Book Reviews

Book Reviews:

"Bowker's admirable introduction helps to interpret the autobiographical essays and to place all of the pieces in the context of their time. A political economist and a conservative (in both senses of the word), Leacock recognized that the Depression had definitively demonstrated the moral and intellectual bankruptcy of classical economics. Speaking to the Canadian Political Science Association in 1934, he asked, 'What Is Left of Adam Smith?' His answer, only the recognition that economic man is selfish. However, the belief inherent in Smith's 'invisible hand,' the conviction 'that the pursuit of the individual's own interest made for the welfare of mankind,' was mistaken. 'It does not. The welfare of mankind has got to be achieved against it and in spite of it.' This insight seemed startling to many Canadian economists at the time, and may startle some even today. 'The intellectual garage mechanics of Canadian capitalism,' Frank Underhill called them in 1935, and he was painfully close to the truth.[...] Another fascinating essay, aimed at an American audience and published in the Atlantic Monthly in 1939, is 'Canada and the Monarchy.'  It explains clearly what will lead Canada, though effectively an independent country, to go to war when Great Britain does. Himself born in England, Leacock understood, better than some of his academic acquaintances at the time and at least one prominent historian since, why English Canadians would line up with Britain.McGill forced Leacock to retire in 1936, and two of the essays deal with that experience. They are wryly humorous and a bit wistful, though less so than his essay about growing old. 'Three Score and Ten' begins with the line that gives this book its title: 'Old Age is the "Front Line" of life, moving into No Man's Land'; it should be compulsory reading in our schools. This essay and the last two in the book, ‘War-Time Santa Claus’ and ‘To Every Child’ show Leacock at his wisest and most humane. ‘You can never have international peace as long as you have national poverty,’ he writes in ‘To Every Child,” dating from 1944, his year of death. It is a lesson we have yet to learn.” (Michiel Horn, Canadian Historical Review, 2006)

"In his introduction Bowker notes that as Leacock aged, his essays became informal in character. He adopted a conversational style, enlivened with wit and ripened with wisdom. [...] Bowker’s introduction is deftly crafted." (Carl Spadoni,University of Toronto Quarterly, 2006)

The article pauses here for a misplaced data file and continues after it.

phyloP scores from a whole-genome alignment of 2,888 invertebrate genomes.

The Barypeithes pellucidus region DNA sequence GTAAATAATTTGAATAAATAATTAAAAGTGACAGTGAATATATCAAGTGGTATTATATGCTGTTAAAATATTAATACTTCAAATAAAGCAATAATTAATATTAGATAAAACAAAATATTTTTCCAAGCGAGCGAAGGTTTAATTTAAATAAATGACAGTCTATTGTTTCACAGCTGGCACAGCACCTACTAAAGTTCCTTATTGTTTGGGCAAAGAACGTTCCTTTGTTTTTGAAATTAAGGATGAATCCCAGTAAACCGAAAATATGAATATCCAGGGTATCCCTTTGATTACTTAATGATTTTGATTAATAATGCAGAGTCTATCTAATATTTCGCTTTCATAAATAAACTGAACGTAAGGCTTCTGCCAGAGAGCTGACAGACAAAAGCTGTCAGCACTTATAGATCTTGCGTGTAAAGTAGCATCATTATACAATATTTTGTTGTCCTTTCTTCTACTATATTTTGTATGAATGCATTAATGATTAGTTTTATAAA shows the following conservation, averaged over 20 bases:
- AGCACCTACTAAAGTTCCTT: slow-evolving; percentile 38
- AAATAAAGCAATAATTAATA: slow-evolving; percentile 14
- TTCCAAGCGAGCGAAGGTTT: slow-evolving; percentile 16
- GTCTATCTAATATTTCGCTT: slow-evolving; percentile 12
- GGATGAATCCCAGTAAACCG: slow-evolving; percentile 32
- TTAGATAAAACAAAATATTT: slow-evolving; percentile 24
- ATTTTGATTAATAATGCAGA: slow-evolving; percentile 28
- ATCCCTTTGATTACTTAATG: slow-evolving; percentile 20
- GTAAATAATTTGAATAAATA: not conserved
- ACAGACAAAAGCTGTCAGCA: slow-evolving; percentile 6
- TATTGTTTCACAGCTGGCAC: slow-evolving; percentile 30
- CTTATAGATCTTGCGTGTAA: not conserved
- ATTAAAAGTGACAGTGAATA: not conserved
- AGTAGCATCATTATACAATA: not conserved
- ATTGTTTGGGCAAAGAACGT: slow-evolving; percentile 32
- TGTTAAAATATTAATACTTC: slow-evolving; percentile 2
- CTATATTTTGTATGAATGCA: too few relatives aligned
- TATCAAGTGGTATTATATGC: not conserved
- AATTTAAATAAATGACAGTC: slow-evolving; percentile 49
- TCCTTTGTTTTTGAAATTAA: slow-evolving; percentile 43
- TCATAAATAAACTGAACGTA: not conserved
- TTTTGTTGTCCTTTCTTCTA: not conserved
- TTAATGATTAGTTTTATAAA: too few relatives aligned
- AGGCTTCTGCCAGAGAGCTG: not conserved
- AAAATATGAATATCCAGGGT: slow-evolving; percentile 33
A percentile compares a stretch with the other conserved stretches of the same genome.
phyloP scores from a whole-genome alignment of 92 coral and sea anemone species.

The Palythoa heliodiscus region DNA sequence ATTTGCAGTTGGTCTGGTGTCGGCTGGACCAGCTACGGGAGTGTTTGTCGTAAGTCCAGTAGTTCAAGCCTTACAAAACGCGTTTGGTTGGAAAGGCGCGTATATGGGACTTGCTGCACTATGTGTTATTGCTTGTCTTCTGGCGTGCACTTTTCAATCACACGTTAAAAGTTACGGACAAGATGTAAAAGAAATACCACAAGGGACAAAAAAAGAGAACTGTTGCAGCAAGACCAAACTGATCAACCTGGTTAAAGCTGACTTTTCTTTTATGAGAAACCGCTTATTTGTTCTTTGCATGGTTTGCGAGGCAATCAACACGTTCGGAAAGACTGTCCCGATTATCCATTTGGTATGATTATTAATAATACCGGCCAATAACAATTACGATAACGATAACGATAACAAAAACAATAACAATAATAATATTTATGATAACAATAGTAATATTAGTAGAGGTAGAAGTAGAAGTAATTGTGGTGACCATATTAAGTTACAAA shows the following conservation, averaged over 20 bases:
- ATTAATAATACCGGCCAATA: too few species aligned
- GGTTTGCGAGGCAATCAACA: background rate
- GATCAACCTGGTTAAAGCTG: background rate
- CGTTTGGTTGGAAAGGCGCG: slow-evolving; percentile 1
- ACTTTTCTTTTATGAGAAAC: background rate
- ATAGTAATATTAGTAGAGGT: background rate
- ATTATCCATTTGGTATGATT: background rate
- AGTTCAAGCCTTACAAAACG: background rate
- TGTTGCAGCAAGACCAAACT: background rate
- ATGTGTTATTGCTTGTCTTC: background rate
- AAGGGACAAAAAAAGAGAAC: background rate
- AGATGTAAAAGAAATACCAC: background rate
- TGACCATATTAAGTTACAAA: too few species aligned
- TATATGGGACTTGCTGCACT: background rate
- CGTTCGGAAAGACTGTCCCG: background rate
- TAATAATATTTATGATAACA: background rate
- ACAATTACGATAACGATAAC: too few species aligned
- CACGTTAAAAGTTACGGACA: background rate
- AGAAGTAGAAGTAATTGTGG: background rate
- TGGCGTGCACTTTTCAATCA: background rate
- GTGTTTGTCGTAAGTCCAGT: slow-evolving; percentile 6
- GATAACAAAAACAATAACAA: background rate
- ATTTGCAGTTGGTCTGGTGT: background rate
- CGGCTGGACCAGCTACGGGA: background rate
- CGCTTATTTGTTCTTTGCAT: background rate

"Alan Bowker [...] suggests—convincingly, I think—that,in the last 10 years of his life, Leacock evolved a new kind of essay,unique to him, that stimulated his readers by leading them from laughter to thought, and pricked the pretensions of the pompous by subjecting their arguments to a dose of humorous and deflating common sense. [...] Despite occasional sillinesses, prophetic statements that have not worn well, and a few unfortunate prejudices, what we find here is an endearing Leacock determined to speak out as he nears death, a Leacock who is more than a genial but lightweight comic professor, the mask he wore so determinedly in his earlier years. This is a Leacock worth reviving. Above all, Alan Bowker has provided a lengthy introduction that is accurate, shrewd, well-balanced, and clearly written; it offers a far more complex portrait of a tricky writer than most of his previous biographers have produced. A book to be welcomed by scholar and general reader alike." (W.J. Keith, Canadian Book Review Annual, 2006)

"A fine selection enhanced by a thoughtful introduction." (OHS Bulletin

"Alan Bowker has played a substantive role in reminding those who do not know or are prone to forget that the author of the Canadian classic, Sunshine Sketches of a Little Town, was also the author of such political classics as Greater Canada: An Appeal and The Unsolved Riddle of Social Justice. [...] The brilliance and beauty of Bowker’s new book on Leacock is that Bowker has pointed out that, in reality, Leacock was as concerned about the tough political, economic and social questions in Canada in the late autumn of his life as he was in the spring and summer of his intellectual journey. [...] He is now convinced, and the evidence cannot be denied, that Leacock held together both humour and political concerns until the end of his journey. [...] In many ways, Bowker has more than answered the probing request of Ian Ross Robertson in 1986 when he asked for a more ‘holistic interpretation’ of Leacock. Bowker has done more than yeoman’s duty in offering us this more ‘holistic interpretation’. On The Front Line of Life: Stephen Leacock: Memories and Reflections, 1935-1944 is a fit and faithful companion to Social Criticism. Do read both and be grateful to both Leacock and Bowker." Ron Dart, University of the Fraser Valley, Vive le Canada, 2006